The 2016 election cycle has so far shaped up as an anti-establishment, populist election cycle. The people are angry and frustrated. Left and right, no one is pleased with the course of events. The rise of Trump and Sanders (and to a lesser extent Carson) is predicated upon these feelings. The Ruling Class in both parties simply does not see it – and doesn’t want to see it; likely because they know that they, the Ruling Class, are on the chopping block. The Ruling Class will work to get rid of Trump and Sanders. At this point, they are far less interested in whether or not a Democrat or a Republican wins the White House than whether or not the Ruling Class retains the White House. If the race is Trump vs Hillary then we’ll see a lot of GOP leaders running over to Hillary; if it is Bush vs Sanders, you’ll see a lot of Democrat leaders running over to Bush. Their place at the trough is at risk and they’ll fight to keep it.

As I’ve said before, Trump isn’t my guy. The only reason I’d vote for him is because all of the Democrats are functionally pro-Ruling Class. Sanders is campaigning as the outsider and Progressives are eating it up, but that is because they simply cannot intellectually understand that high income taxes and increased government just means more power for the people they don’t like. To a Progressive, high income taxes means high taxes on the Koch brothers…they don’t understand that it really means high taxes on their local plumbing contractor. They further don’t understand that a larger army of government bureaucrats means less actual money to help the poor (they don’t see that by hiring 100,000 more college educated bureaucrats at $80,000.00 per year there will be less money to help out that single mother with three kids). I’d much prefer if Bobby Jindal or Scott Walker were the GOP nominee – and I think that either one of them could do it, if they’ll take the next step: start attacking Big Corporation.

It would work to knock off Trump because for all of Trump’s populist, traitor-to-his-class rhetoric, he is of the Big Corporation element of our problem. Someone like Walker or Jindal could far more credibly attack both ends of the problem than Trump – and be far more credible in the general election against any Democrat. Hillary for obvious reasons, but even against Sanders it would work just as well: while Sanders would be out there slamming Big Corporation he wouldn’t have any real plan against them and, meanwhile, he’d be defending Big Government directly by defending public sector unions. Make the election of 2016 about the People vs the Powerful – that is what we really need.

Now, just how would an attack on Big Corporation look? An end to all subsidies. An end to all favorable tax treatment – no more special tax breaks. Either everyone in the market gets them, or no one does. An end to regulations which Big Corporation can handle, but small companies can’t. Rely on it, the people don’t like it when big, wealthy entities get special treatment – and they have been for ages in the United States. And by attacking these entities, the GOP can break forever the connection in the public mind between it and the super-rich.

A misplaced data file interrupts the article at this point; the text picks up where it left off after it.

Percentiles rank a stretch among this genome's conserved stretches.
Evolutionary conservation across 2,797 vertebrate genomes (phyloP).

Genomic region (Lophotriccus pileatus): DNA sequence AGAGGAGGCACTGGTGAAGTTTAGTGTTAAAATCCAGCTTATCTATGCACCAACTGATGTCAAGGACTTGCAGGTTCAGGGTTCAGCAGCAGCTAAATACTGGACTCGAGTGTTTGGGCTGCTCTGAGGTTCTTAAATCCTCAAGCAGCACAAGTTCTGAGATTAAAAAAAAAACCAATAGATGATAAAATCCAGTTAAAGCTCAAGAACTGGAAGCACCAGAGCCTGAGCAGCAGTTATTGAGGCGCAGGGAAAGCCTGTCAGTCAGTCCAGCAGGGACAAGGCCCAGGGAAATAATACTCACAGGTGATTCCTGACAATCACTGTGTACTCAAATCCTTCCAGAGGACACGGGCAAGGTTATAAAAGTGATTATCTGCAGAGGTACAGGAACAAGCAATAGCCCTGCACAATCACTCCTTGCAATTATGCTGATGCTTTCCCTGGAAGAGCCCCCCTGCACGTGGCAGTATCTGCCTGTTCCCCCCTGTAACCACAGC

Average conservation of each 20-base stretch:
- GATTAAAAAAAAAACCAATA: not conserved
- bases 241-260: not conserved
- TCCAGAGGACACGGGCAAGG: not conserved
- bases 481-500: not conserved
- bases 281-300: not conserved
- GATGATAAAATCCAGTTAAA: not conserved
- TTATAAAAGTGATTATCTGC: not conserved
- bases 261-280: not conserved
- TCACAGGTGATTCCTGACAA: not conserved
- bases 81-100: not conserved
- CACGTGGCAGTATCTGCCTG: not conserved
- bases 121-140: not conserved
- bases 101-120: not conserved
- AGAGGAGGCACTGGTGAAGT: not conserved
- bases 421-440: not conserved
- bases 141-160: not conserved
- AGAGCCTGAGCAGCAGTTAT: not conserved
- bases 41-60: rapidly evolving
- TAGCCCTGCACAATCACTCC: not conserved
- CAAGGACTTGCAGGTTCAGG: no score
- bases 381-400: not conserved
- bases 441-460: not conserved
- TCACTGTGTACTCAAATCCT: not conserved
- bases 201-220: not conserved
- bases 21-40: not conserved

The long term effect of such a fight is that if Big Corporation and public sector unions are removed from their ability to affect policy, then government reform can actually happen. We could finally start to dismantle Big Government. Not all of it, and not all at once, of course – and some parts of it are permanent (Social Security, in some form, will never go away). But those parts of it that harass the people and eat out their substance can be removed. And as Big Government crumbles, so does the modern, political left, which lives and dies by government. It is only because there is a Big Government dispensing vast sums of money to favored interests that there is a left, at all. All these people you see on the left filing lawsuits and pressuring the bureaucracy for the imposition of leftist ideology get their money, one way or another, because Big Government exists. It is not politically popular, for instance, when a leftist group sues a locality to have a cross removed from a hill outside of town…but that leftist group is a creature of Big Government; it is a tax-exempt organization, and it gets donations from Big Corporation which fund its activities. End the tax exempt status; end the special position of Big Corporation and their funding dries up…they simply aren’t there to force us to go along with their absurd views. And that is just one small example of 10,000 which can be given.

The future can be ours, if we are willing to fight the battle – and fight the whole battle, not just parts of it. A democratic republic is a wonderful thing and it simply cannot long endure if some of the people are getting special treatment, even if that special treatment is allegedly for a good cause (it never is, by the way – people doing genuine good never so much as ask for special treatment). It is a good day in America when a serious contender for the White House brings up the need to curb public sector unions – it will be a splended day in America when someone adds to that the need to curb Big Corporation.